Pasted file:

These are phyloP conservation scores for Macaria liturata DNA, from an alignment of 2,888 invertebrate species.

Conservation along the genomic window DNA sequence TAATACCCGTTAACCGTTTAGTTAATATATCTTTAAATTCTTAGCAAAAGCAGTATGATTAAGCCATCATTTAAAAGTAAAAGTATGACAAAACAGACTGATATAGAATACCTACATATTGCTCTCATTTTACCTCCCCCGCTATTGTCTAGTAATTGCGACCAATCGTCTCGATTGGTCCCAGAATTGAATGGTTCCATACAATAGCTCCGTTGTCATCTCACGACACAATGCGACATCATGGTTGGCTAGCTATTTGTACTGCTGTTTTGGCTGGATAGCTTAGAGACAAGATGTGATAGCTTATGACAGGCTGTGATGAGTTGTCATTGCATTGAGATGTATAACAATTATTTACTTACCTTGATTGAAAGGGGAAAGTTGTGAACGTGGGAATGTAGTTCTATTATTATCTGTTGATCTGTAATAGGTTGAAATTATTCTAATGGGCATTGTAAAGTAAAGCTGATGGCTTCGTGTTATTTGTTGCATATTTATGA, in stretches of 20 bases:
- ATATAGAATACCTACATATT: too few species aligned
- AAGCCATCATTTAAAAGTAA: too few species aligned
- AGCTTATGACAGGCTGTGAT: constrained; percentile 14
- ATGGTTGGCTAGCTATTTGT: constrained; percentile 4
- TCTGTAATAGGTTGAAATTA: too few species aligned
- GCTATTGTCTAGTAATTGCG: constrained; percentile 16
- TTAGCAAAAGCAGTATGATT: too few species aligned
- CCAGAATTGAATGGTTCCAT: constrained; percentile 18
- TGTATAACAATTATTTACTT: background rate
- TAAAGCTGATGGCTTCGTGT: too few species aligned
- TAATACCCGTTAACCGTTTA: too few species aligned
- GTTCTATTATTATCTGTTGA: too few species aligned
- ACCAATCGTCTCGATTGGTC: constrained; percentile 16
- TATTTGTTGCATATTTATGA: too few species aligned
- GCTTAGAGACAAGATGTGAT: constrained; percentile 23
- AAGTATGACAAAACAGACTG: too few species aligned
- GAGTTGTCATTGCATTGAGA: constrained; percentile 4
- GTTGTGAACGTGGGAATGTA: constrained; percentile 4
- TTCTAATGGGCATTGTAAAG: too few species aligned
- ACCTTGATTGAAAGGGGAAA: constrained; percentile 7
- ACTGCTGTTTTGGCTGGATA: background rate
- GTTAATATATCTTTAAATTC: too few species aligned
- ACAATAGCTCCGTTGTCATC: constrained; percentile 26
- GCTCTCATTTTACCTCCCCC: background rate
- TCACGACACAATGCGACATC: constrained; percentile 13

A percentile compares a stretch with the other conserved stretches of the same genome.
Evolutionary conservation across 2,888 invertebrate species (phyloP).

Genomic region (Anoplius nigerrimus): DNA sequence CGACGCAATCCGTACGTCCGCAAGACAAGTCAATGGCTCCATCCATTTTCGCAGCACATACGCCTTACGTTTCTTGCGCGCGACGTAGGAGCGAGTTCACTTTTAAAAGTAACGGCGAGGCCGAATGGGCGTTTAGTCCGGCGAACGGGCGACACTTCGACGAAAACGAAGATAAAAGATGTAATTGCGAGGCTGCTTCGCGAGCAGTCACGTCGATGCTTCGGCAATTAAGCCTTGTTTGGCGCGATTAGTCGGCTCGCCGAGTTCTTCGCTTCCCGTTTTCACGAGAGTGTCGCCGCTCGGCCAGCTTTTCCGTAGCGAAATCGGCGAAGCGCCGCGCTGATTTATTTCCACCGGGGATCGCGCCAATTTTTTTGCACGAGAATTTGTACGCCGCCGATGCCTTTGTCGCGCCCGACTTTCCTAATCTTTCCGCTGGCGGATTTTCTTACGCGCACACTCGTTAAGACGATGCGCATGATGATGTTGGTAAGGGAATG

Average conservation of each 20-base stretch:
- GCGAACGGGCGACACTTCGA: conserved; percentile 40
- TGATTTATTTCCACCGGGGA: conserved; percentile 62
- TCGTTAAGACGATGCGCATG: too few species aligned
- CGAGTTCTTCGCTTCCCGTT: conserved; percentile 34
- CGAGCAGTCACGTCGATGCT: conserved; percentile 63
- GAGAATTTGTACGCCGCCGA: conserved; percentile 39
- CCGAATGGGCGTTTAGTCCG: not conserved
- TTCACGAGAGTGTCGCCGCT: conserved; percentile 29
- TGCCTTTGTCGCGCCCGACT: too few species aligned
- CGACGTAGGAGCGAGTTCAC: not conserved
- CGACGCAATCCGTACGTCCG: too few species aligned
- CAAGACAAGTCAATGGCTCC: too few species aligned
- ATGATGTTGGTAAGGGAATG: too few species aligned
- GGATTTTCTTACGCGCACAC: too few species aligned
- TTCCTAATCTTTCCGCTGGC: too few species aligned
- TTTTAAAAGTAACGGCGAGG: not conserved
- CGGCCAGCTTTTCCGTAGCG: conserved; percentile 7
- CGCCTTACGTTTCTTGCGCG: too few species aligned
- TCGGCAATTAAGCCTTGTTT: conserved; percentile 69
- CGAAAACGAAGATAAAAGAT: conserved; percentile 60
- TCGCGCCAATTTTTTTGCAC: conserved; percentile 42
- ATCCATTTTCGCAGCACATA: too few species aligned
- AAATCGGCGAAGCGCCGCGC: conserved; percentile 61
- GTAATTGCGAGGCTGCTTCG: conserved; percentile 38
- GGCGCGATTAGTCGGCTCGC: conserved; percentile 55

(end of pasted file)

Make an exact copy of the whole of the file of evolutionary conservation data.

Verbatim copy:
These are phyloP conservation scores for Macaria liturata DNA, from an alignment of 2,888 invertebrate species.

Conservation along the genomic window DNA sequence TAATACCCGTTAACCGTTTAGTTAATATATCTTTAAATTCTTAGCAAAAGCAGTATGATTAAGCCATCATTTAAAAGTAAAAGTATGACAAAACAGACTGATATAGAATACCTACATATTGCTCTCATTTTACCTCCCCCGCTATTGTCTAGTAATTGCGACCAATCGTCTCGATTGGTCCCAGAATTGAATGGTTCCATACAATAGCTCCGTTGTCATCTCACGACACAATGCGACATCATGGTTGGCTAGCTATTTGTACTGCTGTTTTGGCTGGATAGCTTAGAGACAAGATGTGATAGCTTATGACAGGCTGTGATGAGTTGTCATTGCATTGAGATGTATAACAATTATTTACTTACCTTGATTGAAAGGGGAAAGTTGTGAACGTGGGAATGTAGTTCTATTATTATCTGTTGATCTGTAATAGGTTGAAATTATTCTAATGGGCATTGTAAAGTAAAGCTGATGGCTTCGTGTTATTTGTTGCATATTTATGA, in stretches of 20 bases:
- ATATAGAATACCTACATATT: too few species aligned
- AAGCCATCATTTAAAAGTAA: too few species aligned
- AGCTTATGACAGGCTGTGAT: constrained; percentile 14
- ATGGTTGGCTAGCTATTTGT: constrained; percentile 4
- TCTGTAATAGGTTGAAATTA: too few species aligned
- GCTATTGTCTAGTAATTGCG: constrained; percentile 16
- TTAGCAAAAGCAGTATGATT: too few species aligned
- CCAGAATTGAATGGTTCCAT: constrained; percentile 18
- TGTATAACAATTATTTACTT: background rate
- TAAAGCTGATGGCTTCGTGT: too few species aligned
- TAATACCCGTTAACCGTTTA: too few species aligned
- GTTCTATTATTATCTGTTGA: too few species aligned
- ACCAATCGTCTCGATTGGTC: constrained; percentile 16
- TATTTGTTGCATATTTATGA: too few species aligned
- GCTTAGAGACAAGATGTGAT: constrained; percentile 23
- AAGTATGACAAAACAGACTG: too few species aligned
- GAGTTGTCATTGCATTGAGA: constrained; percentile 4
- GTTGTGAACGTGGGAATGTA: constrained; percentile 4
- TTCTAATGGGCATTGTAAAG: too few species aligned
- ACCTTGATTGAAAGGGGAAA: constrained; percentile 7
- ACTGCTGTTTTGGCTGGATA: background rate
- GTTAATATATCTTTAAATTC: too few species aligned
- ACAATAGCTCCGTTGTCATC: constrained; percentile 26
- GCTCTCATTTTACCTCCCCC: background rate
- TCACGACACAATGCGACATC: constrained; percentile 13

A percentile compares a stretch with the other conserved stretches of the same genome.
Evolutionary conservation across 2,888 invertebrate species (phyloP).

Genomic region (Anoplius nigerrimus): DNA sequence CGACGCAATCCGTACGTCCGCAAGACAAGTCAATGGCTCCATCCATTTTCGCAGCACATACGCCTTACGTTTCTTGCGCGCGACGTAGGAGCGAGTTCACTTTTAAAAGTAACGGCGAGGCCGAATGGGCGTTTAGTCCGGCGAACGGGCGACACTTCGACGAAAACGAAGATAAAAGATGTAATTGCGAGGCTGCTTCGCGAGCAGTCACGTCGATGCTTCGGCAATTAAGCCTTGTTTGGCGCGATTAGTCGGCTCGCCGAGTTCTTCGCTTCCCGTTTTCACGAGAGTGTCGCCGCTCGGCCAGCTTTTCCGTAGCGAAATCGGCGAAGCGCCGCGCTGATTTATTTCCACCGGGGATCGCGCCAATTTTTTTGCACGAGAATTTGTACGCCGCCGATGCCTTTGTCGCGCCCGACTTTCCTAATCTTTCCGCTGGCGGATTTTCTTACGCGCACACTCGTTAAGACGATGCGCATGATGATGTTGGTAAGGGAATG

Average conservation of each 20-base stretch:
- GCGAACGGGCGACACTTCGA: conserved; percentile 40
- TGATTTATTTCCACCGGGGA: conserved; percentile 62
- TCGTTAAGACGATGCGCATG: too few species aligned
- CGAGTTCTTCGCTTCCCGTT: conserved; percentile 34
- CGAGCAGTCACGTCGATGCT: conserved; percentile 63
- GAGAATTTGTACGCCGCCGA: conserved; percentile 39
- CCGAATGGGCGTTTAGTCCG: not conserved
- TTCACGAGAGTGTCGCCGCT: conserved; percentile 29
- TGCCTTTGTCGCGCCCGACT: too few species aligned
- CGACGTAGGAGCGAGTTCAC: not conserved
- CGACGCAATCCGTACGTCCG: too few species aligned
- CAAGACAAGTCAATGGCTCC: too few species aligned
- ATGATGTTGGTAAGGGAATG: too few species aligned
- GGATTTTCTTACGCGCACAC: too few species aligned
- TTCCTAATCTTTCCGCTGGC: too few species aligned
- TTTTAAAAGTAACGGCGAGG: not conserved
- CGGCCAGCTTTTCCGTAGCG: conserved; percentile 7
- CGCCTTACGTTTCTTGCGCG: too few species aligned
- TCGGCAATTAAGCCTTGTTT: conserved; percentile 69
- CGAAAACGAAGATAAAAGAT: conserved; percentile 60
- TCGCGCCAATTTTTTTGCAC: conserved; percentile 42
- ATCCATTTTCGCAGCACATA: too few species aligned
- AAATCGGCGAAGCGCCGCGC: conserved; percentile 61
- GTAATTGCGAGGCTGCTTCG: conserved; percentile 38
- GGCGCGATTAGTCGGCTCGC: conserved; percentile 55